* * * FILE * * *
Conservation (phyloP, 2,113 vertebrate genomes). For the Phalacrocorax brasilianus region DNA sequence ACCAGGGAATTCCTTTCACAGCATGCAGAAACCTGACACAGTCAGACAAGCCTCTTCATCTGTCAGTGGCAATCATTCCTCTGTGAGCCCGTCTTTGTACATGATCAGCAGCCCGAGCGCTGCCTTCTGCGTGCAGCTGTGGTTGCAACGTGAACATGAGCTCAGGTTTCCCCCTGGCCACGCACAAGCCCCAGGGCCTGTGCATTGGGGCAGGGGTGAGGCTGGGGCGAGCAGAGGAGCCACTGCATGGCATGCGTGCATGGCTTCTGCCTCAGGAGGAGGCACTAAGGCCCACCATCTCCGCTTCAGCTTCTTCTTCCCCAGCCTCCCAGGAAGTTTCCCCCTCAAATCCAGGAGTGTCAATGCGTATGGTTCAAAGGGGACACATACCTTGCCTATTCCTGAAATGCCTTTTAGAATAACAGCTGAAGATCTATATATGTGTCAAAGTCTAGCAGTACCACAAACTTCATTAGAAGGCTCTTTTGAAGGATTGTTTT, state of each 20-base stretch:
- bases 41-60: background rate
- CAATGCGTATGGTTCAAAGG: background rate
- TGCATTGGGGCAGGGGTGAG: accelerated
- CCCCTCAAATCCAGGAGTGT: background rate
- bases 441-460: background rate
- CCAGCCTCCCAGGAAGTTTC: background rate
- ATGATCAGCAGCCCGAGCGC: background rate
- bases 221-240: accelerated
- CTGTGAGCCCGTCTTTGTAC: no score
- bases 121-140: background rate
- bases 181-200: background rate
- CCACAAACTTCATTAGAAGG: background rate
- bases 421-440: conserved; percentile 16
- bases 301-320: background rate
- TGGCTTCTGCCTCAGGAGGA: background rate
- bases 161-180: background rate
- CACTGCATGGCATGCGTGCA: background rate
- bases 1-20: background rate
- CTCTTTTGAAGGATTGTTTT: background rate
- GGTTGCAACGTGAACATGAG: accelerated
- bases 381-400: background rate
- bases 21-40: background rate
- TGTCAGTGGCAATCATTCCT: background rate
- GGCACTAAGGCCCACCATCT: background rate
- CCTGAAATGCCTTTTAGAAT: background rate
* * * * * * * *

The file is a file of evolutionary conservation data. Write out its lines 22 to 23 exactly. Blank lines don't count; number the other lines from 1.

- bases 381-400: background rate
- bases 21-40: background rate